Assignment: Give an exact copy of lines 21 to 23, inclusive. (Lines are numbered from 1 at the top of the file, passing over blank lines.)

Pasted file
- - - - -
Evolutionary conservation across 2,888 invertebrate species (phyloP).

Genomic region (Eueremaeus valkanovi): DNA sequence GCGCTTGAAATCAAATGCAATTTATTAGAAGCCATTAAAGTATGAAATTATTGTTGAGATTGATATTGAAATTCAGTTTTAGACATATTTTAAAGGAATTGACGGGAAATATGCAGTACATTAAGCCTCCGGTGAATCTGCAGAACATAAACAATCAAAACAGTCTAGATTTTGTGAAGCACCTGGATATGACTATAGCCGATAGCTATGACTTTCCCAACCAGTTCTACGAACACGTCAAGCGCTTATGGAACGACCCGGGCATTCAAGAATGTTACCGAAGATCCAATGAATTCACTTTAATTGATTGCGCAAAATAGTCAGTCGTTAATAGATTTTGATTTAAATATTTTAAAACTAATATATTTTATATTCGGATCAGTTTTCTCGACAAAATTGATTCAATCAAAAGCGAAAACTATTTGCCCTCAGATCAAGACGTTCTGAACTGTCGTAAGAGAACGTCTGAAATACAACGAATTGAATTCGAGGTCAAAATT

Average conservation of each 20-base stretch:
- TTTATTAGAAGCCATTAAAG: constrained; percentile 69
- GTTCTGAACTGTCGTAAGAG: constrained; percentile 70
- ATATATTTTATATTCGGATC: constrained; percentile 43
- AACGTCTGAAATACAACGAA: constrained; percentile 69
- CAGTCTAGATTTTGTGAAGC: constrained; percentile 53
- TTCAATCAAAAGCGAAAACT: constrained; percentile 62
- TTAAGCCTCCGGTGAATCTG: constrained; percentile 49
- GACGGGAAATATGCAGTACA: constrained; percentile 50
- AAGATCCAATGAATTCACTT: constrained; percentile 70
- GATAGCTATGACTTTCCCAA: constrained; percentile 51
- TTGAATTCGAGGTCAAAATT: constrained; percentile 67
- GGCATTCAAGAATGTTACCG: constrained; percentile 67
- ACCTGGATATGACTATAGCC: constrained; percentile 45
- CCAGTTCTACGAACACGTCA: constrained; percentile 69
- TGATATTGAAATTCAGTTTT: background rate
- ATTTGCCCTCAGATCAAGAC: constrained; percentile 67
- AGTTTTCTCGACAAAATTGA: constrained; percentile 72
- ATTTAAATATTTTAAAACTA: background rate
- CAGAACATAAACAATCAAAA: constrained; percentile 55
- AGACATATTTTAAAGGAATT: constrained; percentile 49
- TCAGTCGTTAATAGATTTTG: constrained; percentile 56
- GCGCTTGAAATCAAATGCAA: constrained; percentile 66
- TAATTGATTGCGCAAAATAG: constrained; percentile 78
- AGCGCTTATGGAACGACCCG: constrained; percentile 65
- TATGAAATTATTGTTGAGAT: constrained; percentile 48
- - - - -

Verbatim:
- ATTTAAATATTTTAAAACTA: background rate
- CAGAACATAAACAATCAAAA: constrained; percentile 55
- AGACATATTTTAAAGGAATT: constrained; percentile 49